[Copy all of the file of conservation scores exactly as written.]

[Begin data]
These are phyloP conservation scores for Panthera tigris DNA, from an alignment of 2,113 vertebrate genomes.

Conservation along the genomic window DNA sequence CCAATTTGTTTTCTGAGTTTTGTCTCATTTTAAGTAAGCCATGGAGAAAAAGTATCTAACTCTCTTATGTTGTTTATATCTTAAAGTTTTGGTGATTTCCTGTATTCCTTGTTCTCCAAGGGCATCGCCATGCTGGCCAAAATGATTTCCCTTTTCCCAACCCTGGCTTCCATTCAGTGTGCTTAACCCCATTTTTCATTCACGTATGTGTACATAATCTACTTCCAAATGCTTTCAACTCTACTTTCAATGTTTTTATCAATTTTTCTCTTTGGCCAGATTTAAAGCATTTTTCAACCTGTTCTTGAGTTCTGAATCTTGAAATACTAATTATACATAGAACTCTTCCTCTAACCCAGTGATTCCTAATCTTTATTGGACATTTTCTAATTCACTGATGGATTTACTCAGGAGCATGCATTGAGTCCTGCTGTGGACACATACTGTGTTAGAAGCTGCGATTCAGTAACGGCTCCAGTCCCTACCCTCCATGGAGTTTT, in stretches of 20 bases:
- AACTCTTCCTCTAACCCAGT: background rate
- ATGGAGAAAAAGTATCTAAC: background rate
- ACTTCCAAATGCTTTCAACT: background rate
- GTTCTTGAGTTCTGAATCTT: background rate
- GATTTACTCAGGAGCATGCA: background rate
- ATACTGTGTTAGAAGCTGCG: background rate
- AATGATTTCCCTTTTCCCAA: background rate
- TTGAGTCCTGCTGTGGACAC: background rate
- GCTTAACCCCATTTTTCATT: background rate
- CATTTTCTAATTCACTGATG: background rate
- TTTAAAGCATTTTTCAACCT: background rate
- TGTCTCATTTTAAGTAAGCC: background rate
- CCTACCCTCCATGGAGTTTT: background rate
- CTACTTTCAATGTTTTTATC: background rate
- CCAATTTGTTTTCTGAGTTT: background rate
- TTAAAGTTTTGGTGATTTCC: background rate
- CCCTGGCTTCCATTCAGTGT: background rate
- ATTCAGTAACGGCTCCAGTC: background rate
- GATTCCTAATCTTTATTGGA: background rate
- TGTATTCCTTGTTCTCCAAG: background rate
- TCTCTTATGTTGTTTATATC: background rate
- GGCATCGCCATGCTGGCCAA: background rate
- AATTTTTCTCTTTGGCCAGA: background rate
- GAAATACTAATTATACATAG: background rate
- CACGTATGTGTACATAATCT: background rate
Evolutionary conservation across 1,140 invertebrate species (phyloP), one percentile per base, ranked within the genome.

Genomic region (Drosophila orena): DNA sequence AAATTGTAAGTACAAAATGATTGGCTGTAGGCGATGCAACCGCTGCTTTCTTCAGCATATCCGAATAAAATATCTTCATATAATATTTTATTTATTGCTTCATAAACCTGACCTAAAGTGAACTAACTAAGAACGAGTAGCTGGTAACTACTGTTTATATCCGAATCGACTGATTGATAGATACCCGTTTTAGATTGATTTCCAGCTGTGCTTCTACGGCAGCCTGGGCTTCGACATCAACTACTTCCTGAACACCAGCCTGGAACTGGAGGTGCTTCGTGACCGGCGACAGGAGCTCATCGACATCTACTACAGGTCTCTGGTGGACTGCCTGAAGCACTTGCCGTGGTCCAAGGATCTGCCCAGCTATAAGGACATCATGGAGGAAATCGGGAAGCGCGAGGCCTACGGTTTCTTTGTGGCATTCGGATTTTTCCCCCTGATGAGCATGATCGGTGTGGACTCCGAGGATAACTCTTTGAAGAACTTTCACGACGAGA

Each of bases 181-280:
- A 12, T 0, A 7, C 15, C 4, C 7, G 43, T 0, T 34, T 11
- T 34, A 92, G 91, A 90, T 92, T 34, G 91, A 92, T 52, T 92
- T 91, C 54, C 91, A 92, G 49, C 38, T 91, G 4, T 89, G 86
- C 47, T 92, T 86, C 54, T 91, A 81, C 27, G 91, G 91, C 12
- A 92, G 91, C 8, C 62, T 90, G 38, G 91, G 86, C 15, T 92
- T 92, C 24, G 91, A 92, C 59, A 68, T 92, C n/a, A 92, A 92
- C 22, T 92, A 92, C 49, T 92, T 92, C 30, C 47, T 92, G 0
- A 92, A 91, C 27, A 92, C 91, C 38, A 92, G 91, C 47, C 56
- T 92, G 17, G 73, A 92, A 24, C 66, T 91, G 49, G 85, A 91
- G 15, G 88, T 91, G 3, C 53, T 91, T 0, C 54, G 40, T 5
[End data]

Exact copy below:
These are phyloP conservation scores for Panthera tigris DNA, from an alignment of 2,113 vertebrate genomes.

Conservation along the genomic window DNA sequence CCAATTTGTTTTCTGAGTTTTGTCTCATTTTAAGTAAGCCATGGAGAAAAAGTATCTAACTCTCTTATGTTGTTTATATCTTAAAGTTTTGGTGATTTCCTGTATTCCTTGTTCTCCAAGGGCATCGCCATGCTGGCCAAAATGATTTCCCTTTTCCCAACCCTGGCTTCCATTCAGTGTGCTTAACCCCATTTTTCATTCACGTATGTGTACATAATCTACTTCCAAATGCTTTCAACTCTACTTTCAATGTTTTTATCAATTTTTCTCTTTGGCCAGATTTAAAGCATTTTTCAACCTGTTCTTGAGTTCTGAATCTTGAAATACTAATTATACATAGAACTCTTCCTCTAACCCAGTGATTCCTAATCTTTATTGGACATTTTCTAATTCACTGATGGATTTACTCAGGAGCATGCATTGAGTCCTGCTGTGGACACATACTGTGTTAGAAGCTGCGATTCAGTAACGGCTCCAGTCCCTACCCTCCATGGAGTTTT, in stretches of 20 bases:
- AACTCTTCCTCTAACCCAGT: background rate
- ATGGAGAAAAAGTATCTAAC: background rate
- ACTTCCAAATGCTTTCAACT: background rate
- GTTCTTGAGTTCTGAATCTT: background rate
- GATTTACTCAGGAGCATGCA: background rate
- ATACTGTGTTAGAAGCTGCG: background rate
- AATGATTTCCCTTTTCCCAA: background rate
- TTGAGTCCTGCTGTGGACAC: background rate
- GCTTAACCCCATTTTTCATT: background rate
- CATTTTCTAATTCACTGATG: background rate
- TTTAAAGCATTTTTCAACCT: background rate
- TGTCTCATTTTAAGTAAGCC: background rate
- CCTACCCTCCATGGAGTTTT: background rate
- CTACTTTCAATGTTTTTATC: background rate
- CCAATTTGTTTTCTGAGTTT: background rate
- TTAAAGTTTTGGTGATTTCC: background rate
- CCCTGGCTTCCATTCAGTGT: background rate
- ATTCAGTAACGGCTCCAGTC: background rate
- GATTCCTAATCTTTATTGGA: background rate
- TGTATTCCTTGTTCTCCAAG: background rate
- TCTCTTATGTTGTTTATATC: background rate
- GGCATCGCCATGCTGGCCAA: background rate
- AATTTTTCTCTTTGGCCAGA: background rate
- GAAATACTAATTATACATAG: background rate
- CACGTATGTGTACATAATCT: background rate
Evolutionary conservation across 1,140 invertebrate species (phyloP), one percentile per base, ranked within the genome.

Genomic region (Drosophila orena): DNA sequence AAATTGTAAGTACAAAATGATTGGCTGTAGGCGATGCAACCGCTGCTTTCTTCAGCATATCCGAATAAAATATCTTCATATAATATTTTATTTATTGCTTCATAAACCTGACCTAAAGTGAACTAACTAAGAACGAGTAGCTGGTAACTACTGTTTATATCCGAATCGACTGATTGATAGATACCCGTTTTAGATTGATTTCCAGCTGTGCTTCTACGGCAGCCTGGGCTTCGACATCAACTACTTCCTGAACACCAGCCTGGAACTGGAGGTGCTTCGTGACCGGCGACAGGAGCTCATCGACATCTACTACAGGTCTCTGGTGGACTGCCTGAAGCACTTGCCGTGGTCCAAGGATCTGCCCAGCTATAAGGACATCATGGAGGAAATCGGGAAGCGCGAGGCCTACGGTTTCTTTGTGGCATTCGGATTTTTCCCCCTGATGAGCATGATCGGTGTGGACTCCGAGGATAACTCTTTGAAGAACTTTCACGACGAGA

Each of bases 181-280:
- A 12, T 0, A 7, C 15, C 4, C 7, G 43, T 0, T 34, T 11
- T 34, A 92, G 91, A 90, T 92, T 34, G 91, A 92, T 52, T 92
- T 91, C 54, C 91, A 92, G 49, C 38, T 91, G 4, T 89, G 86
- C 47, T 92, T 86, C 54, T 91, A 81, C 27, G 91, G 91, C 12
- A 92, G 91, C 8, C 62, T 90, G 38, G 91, G 86, C 15, T 92
- T 92, C 24, G 91, A 92, C 59, A 68, T 92, C n/a, A 92, A 92
- C 22, T 92, A 92, C 49, T 92, T 92, C 30, C 47, T 92, G 0
- A 92, A 91, C 27, A 92, C 91, C 38, A 92, G 91, C 47, C 56
- T 92, G 17, G 73, A 92, A 24, C 66, T 91, G 49, G 85, A 91
- G 15, G 88, T 91, G 3, C 53, T 91, T 0, C 54, G 40, T 5